• The reason many 1Ls get crushed after grades come out is because they mistakenly carried the "hard work means good grades" mentality into law school. The bolded part of your post is me pointing out that you're making the same mistake. What I think you really need to do is change how you prepare for exams. My advice to you FOLLOW AT YOUR OWN RISK I'm a fellow slow worker. When I prepared for midterms like everyone else, I got the same marks as everyone else. When I prepared for final exams like a slow worker, I beat the curve in 6/7 courses. The only course where I didn't beat the curve was also the only class I made the mistake of not doing the aforementioned. Understand that you can't do all of the assigned work. It may take other people 1 hour to do a 30 page reading while it takes you 4 hours (I personally need to read every word on the page). Doing all of the assigned work is just not feasible for you because its not an efficient use of time. There is absolutely no shame in admitting this or accepting this. Doing all of the assigned work is just one of many different ways to prepare for the exam. You should let my exam grade determine whether your unique method of preparation is right or wrong. Understand that doing all of the assigned work doesn't mean you shouldn't be doing any work or even less work, it just means you should be doing the work that helps you best prepare for the exam. Doing the readings - Your main focus should be to make the most efficient use of your time (i.e. doing the type of work that helps you, as an individual, best prepare for the exam) First, check the syllabus to understand the place of this reading in the class (you'd be surprised how many people overlook the value of the course syllabus). The question here is: what am I reading? What topic is this reading on? How many days will you be dealing with this topic? How many pages is it? Is the topic a standalone topic or one piece of a bigger topic? This will give you a rough idea of how much time and concern you should give to this topic and also generally primes you for the work you need to do. Second, very briefly skim the reading while paying attention to the structure of the reading. Read the headings, intros, conclusions, etc. This will help you understand the skeleton of the reading.  Third, once you understand what you're reading (i.e. after completing the first two steps) your next question is: why am I reading this? Why has the professor assigned this reading? In other words, what does your professor want you, as a student, to get out of this reading for the purposes of their class? To answer these questions, look to course summaries/CANs from upper years who have taken the same course with the same professor.  Fourth, now you know what you're reading and why you're reading it. The question now here is: what does this reading say about that? If you're a person who's comfortable relying on a summary/CAN, then rely on your summaries/CANs to provide answer the answer to this question. If you're a person who's more comfortable doing the reading, then let the summaries/CANs create the signposts of what's important in the reading so you can focus on that and allocate your time effectively.  For example, if you're dealing with the topic of sexual assault in 1L criminal law, then you're probably going to want to read all of Ewanchuk and only focus on the bare essentials in every other case (e.g. R v Chase - only matters because it tells us how to interpret the sexual nature element of the AR; R v Cuerrier - only matters because it tells us when fraud vitiates consent and what L'Heureux Dube and McLachlin say in their respective dissents, respectfully, doesn't matter for the strict purpose of your exam unless your professor cares about policy; R v Mabior - only matters because it tells us when non-disclosure of HIV status vitiates consent/constitutes fraud; R v JA - only matters because it tells us to how interpret consent and, respectfully, Fish's dissent doesn't matter unless your professor cares about policy; etc)  Lectures - The purpose of lectures isn't for the professor to spoon-feed you the material, for you to practice your skills as a typist and copy the lecture verbatim or for you to get your online Christmas shopping done. The purpose of the lecture is for the professor to: Confirm to you that you're on the right track (i.e. you've done the aforementioned Reading stage correctly and understand what the topic is, why you're doing the reading, and that you know what you need to know) Clarify anything in the readings and/or correct any mistakes/things missing from your understanding/notes or the summaries/CANs you've relied on Provide you with their unique perspective/opinion/approach to the topic at hand. You're going to keep this in mind when writing your exam in order to cater to their beliefs, prejudices. For example, if you have a feminist professor, don't argue that sex work should be criminalized on an exam. Present both sides to the argument, and in one sentence say that you support it even if you don't. As a future lawyer, you're going to be arguing a lot of things you don't agree with or believe in for your own personal gain. Might as well start early   Give you any hints about the exam. Professors notice if/when the herd thins out during the school year and some times will be inclined to reward students for attending. There have been multiple times that I've gotten useful hints about exams from a professor simply for being present during a boring lecture in the middle of October Exams - Exam-writing is a skill. Learn it. Read books on how to develop the skill. My recommendation is "Law School Exams: A Guide to Better Grades" by Alex Schimel. Create your own outline. In your 5 to 15 page outline, you should have every piece of the "what you need to know" part of each of your readings. There should be absolutely no superfluous bullshit, fluff or fat on your outline. You've literally condensed the entire course into those 5 to 15 pages. Your casebook, other peoples outlines/CANs, etc were all just tools for you to arrive at your own outline.  Learn your outline cold. I mean cold. This doesn't only mean just memorizing it. You should be able to open up ExamSoft and type out the blackletter law part of your future exam answer on demand and at near-lightning speed. The only class that I actually did this properly for was the one I finished at the top (and despite missing a major issue on the exam) and the other class that I did this, but sort of half-assed, I got an A- despite writing one paragraph for a question worth 33% question because I blanked out. Once you've learned the outline cold, take a few old exam questions and do timed exams on ExamSoft. Your focus is to type out the blackletter law as you've been doing and then actually apply it to the facts. Review your answer by yourself, then with a professor (if you can reach them/they'll allow this) and finally compare against old exam answers. Many people will disagree with this but once you do a few of these timed exams, you'll start to notice repeating patterns in terms of the issues tested, answer structures, etc (there can only be so many and also many professors are creatures of habit).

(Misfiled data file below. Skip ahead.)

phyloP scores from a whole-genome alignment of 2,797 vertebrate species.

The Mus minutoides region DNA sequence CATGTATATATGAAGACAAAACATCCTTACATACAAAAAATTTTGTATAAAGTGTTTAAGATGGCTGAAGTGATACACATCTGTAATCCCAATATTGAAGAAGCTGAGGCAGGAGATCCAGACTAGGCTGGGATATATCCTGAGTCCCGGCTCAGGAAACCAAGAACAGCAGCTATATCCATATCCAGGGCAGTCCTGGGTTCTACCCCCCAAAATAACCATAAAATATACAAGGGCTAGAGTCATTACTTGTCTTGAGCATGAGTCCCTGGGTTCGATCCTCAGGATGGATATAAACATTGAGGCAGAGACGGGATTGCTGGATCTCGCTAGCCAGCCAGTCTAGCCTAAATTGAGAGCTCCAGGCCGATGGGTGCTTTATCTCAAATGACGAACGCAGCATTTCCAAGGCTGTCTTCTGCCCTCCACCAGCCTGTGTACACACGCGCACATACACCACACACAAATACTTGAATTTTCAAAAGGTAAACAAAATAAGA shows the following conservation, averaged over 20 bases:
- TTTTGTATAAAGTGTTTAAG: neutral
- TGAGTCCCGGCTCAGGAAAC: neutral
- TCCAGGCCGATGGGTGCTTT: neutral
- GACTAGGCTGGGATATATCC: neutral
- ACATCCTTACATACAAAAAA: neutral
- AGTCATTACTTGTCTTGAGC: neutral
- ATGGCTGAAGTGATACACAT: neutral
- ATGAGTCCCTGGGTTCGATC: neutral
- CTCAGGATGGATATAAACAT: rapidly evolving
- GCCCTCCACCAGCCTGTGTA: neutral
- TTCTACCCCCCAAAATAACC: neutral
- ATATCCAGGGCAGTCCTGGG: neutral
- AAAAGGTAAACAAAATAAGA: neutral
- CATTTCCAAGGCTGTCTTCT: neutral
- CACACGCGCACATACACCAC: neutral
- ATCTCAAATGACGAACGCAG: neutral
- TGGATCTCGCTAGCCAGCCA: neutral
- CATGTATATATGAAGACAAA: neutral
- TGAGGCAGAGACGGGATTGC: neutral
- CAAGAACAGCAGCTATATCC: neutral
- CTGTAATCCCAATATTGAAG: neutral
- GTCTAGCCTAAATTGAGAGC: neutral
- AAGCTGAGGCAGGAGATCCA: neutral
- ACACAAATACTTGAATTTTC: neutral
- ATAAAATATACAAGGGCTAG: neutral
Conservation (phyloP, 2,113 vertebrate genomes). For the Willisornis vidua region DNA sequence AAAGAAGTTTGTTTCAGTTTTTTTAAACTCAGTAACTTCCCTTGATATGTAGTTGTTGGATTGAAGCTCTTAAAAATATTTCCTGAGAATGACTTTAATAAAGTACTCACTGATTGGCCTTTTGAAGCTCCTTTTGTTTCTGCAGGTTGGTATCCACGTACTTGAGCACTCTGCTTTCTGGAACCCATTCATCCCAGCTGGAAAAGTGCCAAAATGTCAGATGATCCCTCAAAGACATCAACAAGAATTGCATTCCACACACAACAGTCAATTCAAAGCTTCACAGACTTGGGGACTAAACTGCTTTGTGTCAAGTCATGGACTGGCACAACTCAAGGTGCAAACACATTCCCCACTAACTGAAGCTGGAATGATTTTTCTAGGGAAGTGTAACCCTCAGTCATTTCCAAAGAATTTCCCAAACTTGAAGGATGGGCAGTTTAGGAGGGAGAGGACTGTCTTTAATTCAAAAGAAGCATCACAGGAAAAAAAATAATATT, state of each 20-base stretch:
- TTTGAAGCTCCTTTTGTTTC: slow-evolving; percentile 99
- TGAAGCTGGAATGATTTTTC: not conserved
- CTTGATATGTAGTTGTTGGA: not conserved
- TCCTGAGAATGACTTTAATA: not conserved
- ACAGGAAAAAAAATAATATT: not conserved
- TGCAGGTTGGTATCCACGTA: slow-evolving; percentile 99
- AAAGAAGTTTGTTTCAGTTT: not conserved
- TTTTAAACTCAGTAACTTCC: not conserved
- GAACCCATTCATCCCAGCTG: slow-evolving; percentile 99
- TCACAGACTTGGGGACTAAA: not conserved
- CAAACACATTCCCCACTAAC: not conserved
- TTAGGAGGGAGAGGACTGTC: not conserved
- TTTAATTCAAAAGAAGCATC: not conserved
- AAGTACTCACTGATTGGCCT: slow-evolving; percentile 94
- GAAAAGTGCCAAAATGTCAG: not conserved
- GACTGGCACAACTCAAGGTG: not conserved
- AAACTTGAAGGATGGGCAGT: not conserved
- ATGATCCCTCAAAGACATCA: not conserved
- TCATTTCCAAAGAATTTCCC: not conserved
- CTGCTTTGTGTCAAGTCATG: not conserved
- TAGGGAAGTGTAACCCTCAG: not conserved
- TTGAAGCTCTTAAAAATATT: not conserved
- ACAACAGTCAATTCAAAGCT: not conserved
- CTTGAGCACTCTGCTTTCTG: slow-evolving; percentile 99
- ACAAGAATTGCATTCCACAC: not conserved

• Had a similar thing happen: What can you tell me about person X? Should I know person X? They mentioned you in their interview... I have no idea who this person is...
×
×
  • Create New...